That'll have to wait for another post. (Cue spooky laughter.)

All photos © Ransom Riggs

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10 Legendary (and Probably Made-Up) Islands
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Often, islands come to represent places of extremes: they serve as utopias, purgatories, or ultimate dream vacation destinations. When it comes to mythological islands, utopias are especially popular. The Greeks had their Fortunate Islands, or Islands of the Blessed, where the luckiest mortals whiled away their time drinking and sporting. The Irish had a similar concept with their Mag Mell, or Plain of Honey, described as an island paradise where deities frolicked and only the most daring mortals occasionally visited. 

But mythology isn't the only engine creating islands that don't actually exist—some of these legendary land masses popped up on maps after miscalculations by early explorers who interpreted icebergs, fog banks, and mirages as real islands. Some of these cartographic “mistakes” may have been intentional—certain islands depicted on medieval maps might have been invented so they could be named after the patrons who funded the explorations. Even explorer Robert E. Peary wasn't immune: Some say he invented "Crocker Land," a supposedly massive island in the Arctic, to secure funding from San Francisco financier George Crocker. Crocker Land didn’t exist, although that didn’t prevent major American organizations (including the American Museum of Natural History) from sponsoring a four-year expedition to find it.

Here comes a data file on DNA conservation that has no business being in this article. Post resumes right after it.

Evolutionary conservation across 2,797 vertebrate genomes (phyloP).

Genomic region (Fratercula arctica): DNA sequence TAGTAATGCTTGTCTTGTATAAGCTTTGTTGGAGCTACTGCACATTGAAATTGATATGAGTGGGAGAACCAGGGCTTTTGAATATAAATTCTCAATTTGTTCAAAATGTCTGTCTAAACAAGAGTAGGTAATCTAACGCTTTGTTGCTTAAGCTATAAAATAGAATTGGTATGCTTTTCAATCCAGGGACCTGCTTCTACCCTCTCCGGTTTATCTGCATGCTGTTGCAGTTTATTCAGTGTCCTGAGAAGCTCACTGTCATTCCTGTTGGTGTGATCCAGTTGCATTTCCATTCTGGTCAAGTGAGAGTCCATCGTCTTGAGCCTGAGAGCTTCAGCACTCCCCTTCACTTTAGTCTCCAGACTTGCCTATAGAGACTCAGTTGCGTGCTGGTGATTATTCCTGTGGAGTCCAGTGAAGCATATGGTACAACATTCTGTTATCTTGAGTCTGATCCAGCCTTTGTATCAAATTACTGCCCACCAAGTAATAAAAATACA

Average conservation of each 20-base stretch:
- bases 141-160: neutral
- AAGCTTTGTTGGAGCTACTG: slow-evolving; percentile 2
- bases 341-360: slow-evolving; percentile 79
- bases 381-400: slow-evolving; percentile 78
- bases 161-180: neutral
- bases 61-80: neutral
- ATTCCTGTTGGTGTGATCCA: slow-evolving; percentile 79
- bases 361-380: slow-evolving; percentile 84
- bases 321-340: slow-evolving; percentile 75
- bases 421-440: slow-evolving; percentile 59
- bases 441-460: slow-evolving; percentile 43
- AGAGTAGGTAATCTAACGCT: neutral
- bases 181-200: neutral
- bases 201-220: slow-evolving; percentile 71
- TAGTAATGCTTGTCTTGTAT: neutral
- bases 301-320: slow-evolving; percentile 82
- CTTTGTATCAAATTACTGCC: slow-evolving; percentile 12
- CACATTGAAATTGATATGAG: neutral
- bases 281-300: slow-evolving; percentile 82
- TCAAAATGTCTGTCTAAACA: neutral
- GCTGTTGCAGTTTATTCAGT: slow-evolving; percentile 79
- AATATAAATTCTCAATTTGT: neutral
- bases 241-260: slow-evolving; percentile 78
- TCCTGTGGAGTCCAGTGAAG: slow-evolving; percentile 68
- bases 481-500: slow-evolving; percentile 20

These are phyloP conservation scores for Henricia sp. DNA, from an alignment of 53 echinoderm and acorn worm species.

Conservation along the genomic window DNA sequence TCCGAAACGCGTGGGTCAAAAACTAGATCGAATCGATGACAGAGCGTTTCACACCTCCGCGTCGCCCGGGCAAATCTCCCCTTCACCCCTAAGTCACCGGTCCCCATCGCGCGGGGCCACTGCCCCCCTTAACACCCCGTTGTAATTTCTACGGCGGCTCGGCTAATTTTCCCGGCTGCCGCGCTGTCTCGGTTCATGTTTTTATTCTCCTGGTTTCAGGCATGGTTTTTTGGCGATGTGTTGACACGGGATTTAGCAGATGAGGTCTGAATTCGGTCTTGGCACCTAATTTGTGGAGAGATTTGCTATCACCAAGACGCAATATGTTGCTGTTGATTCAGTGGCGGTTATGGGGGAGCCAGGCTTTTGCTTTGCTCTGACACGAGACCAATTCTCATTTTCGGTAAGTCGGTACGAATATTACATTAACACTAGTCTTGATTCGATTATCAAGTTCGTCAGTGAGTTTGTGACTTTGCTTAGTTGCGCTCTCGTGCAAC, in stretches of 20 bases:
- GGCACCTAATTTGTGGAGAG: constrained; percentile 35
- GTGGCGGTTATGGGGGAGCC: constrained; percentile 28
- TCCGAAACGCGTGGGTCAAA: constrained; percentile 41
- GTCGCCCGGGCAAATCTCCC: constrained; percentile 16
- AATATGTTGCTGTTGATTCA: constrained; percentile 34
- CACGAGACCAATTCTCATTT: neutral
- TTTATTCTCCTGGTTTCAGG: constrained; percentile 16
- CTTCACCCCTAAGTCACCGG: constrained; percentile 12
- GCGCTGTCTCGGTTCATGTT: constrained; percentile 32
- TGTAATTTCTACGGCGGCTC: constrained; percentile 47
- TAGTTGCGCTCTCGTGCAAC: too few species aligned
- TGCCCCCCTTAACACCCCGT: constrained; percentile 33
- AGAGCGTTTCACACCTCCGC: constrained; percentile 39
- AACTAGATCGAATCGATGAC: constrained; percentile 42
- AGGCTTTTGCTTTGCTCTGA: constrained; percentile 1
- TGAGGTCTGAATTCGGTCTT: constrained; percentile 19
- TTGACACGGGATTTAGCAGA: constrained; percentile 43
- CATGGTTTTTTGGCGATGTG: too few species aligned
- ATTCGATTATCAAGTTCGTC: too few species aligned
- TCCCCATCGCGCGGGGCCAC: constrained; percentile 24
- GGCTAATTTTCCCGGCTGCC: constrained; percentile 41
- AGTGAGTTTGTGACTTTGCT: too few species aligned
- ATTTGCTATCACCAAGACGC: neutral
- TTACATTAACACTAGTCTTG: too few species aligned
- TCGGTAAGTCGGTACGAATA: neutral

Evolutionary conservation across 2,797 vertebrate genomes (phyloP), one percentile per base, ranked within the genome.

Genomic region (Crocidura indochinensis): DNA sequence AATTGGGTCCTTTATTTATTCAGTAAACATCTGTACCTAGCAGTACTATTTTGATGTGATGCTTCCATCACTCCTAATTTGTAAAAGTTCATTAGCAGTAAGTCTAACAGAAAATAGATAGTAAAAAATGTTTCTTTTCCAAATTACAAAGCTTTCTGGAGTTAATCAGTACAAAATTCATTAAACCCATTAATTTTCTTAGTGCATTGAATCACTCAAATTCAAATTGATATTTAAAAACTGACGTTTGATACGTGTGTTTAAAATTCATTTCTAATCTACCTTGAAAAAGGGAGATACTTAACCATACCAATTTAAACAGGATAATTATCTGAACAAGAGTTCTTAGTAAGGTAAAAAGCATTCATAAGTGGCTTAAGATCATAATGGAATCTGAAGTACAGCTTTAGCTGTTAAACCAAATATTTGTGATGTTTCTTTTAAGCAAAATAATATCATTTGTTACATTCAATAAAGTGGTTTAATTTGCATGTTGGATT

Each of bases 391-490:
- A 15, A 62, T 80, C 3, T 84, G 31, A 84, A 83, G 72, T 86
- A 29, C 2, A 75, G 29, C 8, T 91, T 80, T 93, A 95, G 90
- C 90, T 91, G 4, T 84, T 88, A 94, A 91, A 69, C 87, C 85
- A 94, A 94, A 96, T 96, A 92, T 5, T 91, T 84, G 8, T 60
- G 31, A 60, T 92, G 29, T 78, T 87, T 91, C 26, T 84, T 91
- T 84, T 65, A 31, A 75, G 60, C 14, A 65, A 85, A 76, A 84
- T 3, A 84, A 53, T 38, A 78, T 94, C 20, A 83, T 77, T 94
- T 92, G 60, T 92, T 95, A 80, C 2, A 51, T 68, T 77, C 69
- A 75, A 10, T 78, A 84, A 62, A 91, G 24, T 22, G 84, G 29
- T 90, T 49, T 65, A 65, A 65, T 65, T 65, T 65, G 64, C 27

Much like the fictional Crocker Island, here are 10 more imaginary isles, all of which have a place in world history, literature, or mythology—despite not having a place on the map.

1. Isle of Demons 

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Supposedly located off the coast of Newfoundland, this landmass (sometimes depicted as two islands) appeared on 16th century and early 17th century maps, and was named for the mysterious cries and groans mariners reported hearing through the mist.

The island was given a somewhat more solid identity after 1542, when nobleman and adventurer Jean-François Roberval was instructed by the King of France to found settlements along the North Atlantic coast. He brought his niece, Marguerite de La Rocque de Roberval, along for the voyage, but she began a passionate affair with one of Roberval's officers. Annoyed, Roberval put his niece (and maybe the officer—accounts differ), as well as her nurse, ashore on an otherwise unspecified "Isle of Demons" in the St. Lawrence River. Marguerite gave birth on the island, but the child died, as did Marguerite’s lover and nurse. However, the plucky Marguerite survived alone for several years, using her firearms against the wild beasts. After being rescued by Basque fishermen and returning to France, she reported that she had been beset "by beasts or other shapes abominably and unutterably hideous, the brood of hell, howling in baffled fury."